Seeds are the secret to safeguarding the future of our food system

As extreme weather causes unpredictability, we must protect our culinary culture and flavour profiles

Erik Oberholtzer
Sunday 22 August 2021 12:55 BST
‘Many of our most beloved ingredients were not bred to withstand unpredictable weather changes. Leaders must recognise the importance of protecting seed diversity’
‘Many of our most beloved ingredients were not bred to withstand unpredictable weather changes. Leaders must recognise the importance of protecting seed diversity’ (Getty Images/iStockphoto)

Few people know that the sweet orange carrots we enjoy as a side dish or snack came from the Iranian plateau 5,000 years ago. The Persians preferred to eat the plant’s leaves and seeds as opposed to the root because, before the plant was selectively bred into the vegetable we know and love, the root was spindly and yellow.

Today, I use carrots shaved raw for a salad or roasted whole with coriander, cumin and lime to concentrate flavours and texture. And I even served carrots, glazed and dusted in linseeds, at a pre-pandemic dinner I cooked at the Svalbard Global Seed Vault to commemorate the progress that has been made to end hunger – one of the UN sustainable development goals (SDG).

Hosted by Norwegian prime minister and co-chair of the UN group of SDG advocates, Erna Solberg, this Arctic dinner was accompanied by a major seed deposit where 35 seedbanks from all continents were deposited at the Seed Vault for long-term safekeeping.

Nearly two years later, in September 2021, the UN will host another milestone event – the UN food systems summit – which aims to provide bold new actions to deliver on the SDGs. The summit could not come at a more critical time.

Across the world, recent extreme weather events have reminded us of the fragility of our food system. We’re reliant on selectively bred varieties, making us more vulnerable to the impacts of the climate crisis. Many of our most beloved ingredients were not bred to withstand unpredictable weather changes, like drought and flooding, which increases the likelihood of food system shortages and collapse.

Our unpredictable climate demonstrates the urgent need for international leaders at the summit to recognise the importance of protecting seed diversity. It also shows that we should celebrate the role conservation efforts and ancestral knowledge play in creating agricultural resilience.

The Svalbard Global Seed Vault, built deep into the side of Plateau Mountain in the Arctic island of Spitsbergen, serves as a backup for this seed diversity. It currently contains more than one million seed samples from around the world. Inside its icy doors is everything we need to navigate an uncertain future and, for chefs like me, to keep it delicious.

The dinner I cooked in Svalbard featured locally sourced specialities like Arctic grouse, as well as carrots –1,311 different varieties of which are backed up in Svalbard – and rye, of which 1,878 varieties are backed up in Svalbard.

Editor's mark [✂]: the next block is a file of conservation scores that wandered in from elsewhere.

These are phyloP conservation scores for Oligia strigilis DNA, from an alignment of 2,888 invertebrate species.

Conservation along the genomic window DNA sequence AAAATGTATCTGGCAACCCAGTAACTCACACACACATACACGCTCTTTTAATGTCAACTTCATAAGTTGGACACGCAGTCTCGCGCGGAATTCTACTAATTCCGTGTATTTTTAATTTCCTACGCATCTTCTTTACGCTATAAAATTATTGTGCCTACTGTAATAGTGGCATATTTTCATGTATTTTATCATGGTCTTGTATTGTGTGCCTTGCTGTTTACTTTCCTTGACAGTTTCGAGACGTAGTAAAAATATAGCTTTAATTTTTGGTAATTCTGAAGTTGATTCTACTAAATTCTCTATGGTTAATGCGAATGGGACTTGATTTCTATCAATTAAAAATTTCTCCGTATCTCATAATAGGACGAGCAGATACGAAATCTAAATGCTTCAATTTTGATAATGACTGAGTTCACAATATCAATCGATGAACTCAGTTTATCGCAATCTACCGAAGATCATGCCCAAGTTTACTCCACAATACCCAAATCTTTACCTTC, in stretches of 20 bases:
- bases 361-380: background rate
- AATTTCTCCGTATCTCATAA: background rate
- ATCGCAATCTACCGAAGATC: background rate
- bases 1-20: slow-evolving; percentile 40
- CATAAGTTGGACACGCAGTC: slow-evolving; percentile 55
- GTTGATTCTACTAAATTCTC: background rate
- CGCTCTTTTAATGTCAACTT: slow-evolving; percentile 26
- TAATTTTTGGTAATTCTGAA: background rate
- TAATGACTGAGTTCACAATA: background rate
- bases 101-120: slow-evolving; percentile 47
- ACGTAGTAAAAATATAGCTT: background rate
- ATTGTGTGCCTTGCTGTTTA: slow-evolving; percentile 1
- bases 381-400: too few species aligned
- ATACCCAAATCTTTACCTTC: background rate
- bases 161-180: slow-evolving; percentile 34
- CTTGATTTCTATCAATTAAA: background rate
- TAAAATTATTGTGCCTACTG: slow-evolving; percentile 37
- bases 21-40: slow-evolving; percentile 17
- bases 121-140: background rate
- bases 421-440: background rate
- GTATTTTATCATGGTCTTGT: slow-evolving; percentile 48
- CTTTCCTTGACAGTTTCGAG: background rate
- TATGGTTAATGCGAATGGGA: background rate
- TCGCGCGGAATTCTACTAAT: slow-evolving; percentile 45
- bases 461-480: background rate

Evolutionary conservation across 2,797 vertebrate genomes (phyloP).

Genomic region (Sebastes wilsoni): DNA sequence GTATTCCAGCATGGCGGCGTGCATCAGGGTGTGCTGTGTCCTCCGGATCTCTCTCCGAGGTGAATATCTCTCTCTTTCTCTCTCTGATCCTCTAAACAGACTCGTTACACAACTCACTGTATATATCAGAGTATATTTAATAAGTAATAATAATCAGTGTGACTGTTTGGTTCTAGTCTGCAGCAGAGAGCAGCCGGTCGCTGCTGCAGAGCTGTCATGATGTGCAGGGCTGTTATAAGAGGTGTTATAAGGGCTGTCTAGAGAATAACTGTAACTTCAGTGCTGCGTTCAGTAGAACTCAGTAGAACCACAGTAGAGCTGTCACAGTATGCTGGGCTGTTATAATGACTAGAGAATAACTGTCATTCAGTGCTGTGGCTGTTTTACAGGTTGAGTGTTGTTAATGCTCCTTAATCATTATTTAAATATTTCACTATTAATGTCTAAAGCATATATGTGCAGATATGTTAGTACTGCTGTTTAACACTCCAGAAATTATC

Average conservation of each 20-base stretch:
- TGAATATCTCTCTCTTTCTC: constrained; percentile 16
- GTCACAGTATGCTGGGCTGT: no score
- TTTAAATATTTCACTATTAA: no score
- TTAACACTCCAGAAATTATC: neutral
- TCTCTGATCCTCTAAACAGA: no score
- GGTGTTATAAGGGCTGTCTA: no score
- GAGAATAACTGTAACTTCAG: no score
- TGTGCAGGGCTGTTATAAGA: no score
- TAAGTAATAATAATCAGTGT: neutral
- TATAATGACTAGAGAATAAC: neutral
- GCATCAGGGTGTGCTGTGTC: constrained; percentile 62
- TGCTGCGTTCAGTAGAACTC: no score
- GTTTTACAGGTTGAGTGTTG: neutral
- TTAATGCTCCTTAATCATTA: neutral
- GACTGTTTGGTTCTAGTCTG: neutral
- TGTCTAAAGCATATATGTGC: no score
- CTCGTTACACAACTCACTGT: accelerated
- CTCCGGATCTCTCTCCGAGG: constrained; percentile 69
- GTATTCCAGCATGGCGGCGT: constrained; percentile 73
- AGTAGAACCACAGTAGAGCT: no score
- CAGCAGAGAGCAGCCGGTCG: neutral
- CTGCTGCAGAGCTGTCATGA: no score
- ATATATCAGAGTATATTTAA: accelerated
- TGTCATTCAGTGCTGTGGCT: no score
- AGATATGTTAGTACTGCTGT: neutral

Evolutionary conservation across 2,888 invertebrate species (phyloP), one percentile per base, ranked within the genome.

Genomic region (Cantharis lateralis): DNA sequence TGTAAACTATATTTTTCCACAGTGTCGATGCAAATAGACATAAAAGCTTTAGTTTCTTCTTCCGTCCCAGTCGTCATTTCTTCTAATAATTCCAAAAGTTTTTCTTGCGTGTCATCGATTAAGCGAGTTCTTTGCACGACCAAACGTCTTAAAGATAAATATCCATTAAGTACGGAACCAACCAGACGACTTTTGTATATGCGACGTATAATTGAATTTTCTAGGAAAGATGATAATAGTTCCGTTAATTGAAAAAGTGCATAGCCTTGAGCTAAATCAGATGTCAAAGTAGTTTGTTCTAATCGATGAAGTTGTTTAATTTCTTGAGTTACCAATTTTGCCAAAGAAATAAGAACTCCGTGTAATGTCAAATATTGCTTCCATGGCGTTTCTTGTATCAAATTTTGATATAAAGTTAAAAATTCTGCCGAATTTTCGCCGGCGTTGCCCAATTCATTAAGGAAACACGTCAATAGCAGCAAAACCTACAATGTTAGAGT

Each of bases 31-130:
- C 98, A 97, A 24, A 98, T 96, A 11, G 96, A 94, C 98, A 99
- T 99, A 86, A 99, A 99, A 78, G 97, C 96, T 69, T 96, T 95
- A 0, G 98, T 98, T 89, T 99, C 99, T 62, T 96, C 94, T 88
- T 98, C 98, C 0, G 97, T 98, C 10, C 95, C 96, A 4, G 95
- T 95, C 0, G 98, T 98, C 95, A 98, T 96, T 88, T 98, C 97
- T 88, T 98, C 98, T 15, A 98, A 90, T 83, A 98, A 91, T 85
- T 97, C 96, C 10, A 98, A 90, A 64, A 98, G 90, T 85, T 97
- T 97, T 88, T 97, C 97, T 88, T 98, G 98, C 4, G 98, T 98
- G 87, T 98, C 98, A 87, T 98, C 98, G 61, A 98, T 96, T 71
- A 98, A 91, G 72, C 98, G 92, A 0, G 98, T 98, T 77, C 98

Beyond each variety’s unique culinary culture and flavour profile – which in itself is worth safeguarding – each crop variety has its own genetic makeup, some containing the robust traits needed to withstand uncertain growing conditions.

Rye, for example, once considered a weed in wheat fields, is the cold-tolerant cousin of wheat and barley and can thrive in sub-zero temperatures and in poor soil conditions. This makes it a significant cash crop in cold, dry climates. Carrot, on the other hand, is being adapted by researchers from Bangladesh, Pakistan, and the US to grow in hotter, drier, and less predictable climates.

As the climate crisis warps growing seasons around the world, these crops hold the keys to adaptation. Safeguarding them will allow breeders in the future to develop more resilient varieties for farmers, who will in turn help feed a fast-growing population.

Both rye and carrot were among the seeds deposited to the Seed Vault during my visit and they were joined by rare crop varieties like Cherokee white eagle corn from the Cherokee Nation – the oldest and most sacred corn variety of their culture. With blue and white kernels that some say resemble a flying eagle, this variety is used commonly in many Cherokee traditions.

The seed deposit reminded me that not only does the Svalbard Global Seed Vault contain the building blocks for the world’s agriculture, but that it also holds the flavours of our many different cultures.

As we approach the food systems summit, it is vital that we continue to protect seeds and their culinary histories because they hold the key to our food system’s future. While we continue to fight the devastating effects of climate change and extreme weather, I’m optimistic knowing we have the tools and knowledge to provide us with food for generations to come – if we remain committed to safeguarding it.

Erik Oberholtzer is the Food Forever Champion of the Crop Trust, as well as the co-founder of Tender Greens

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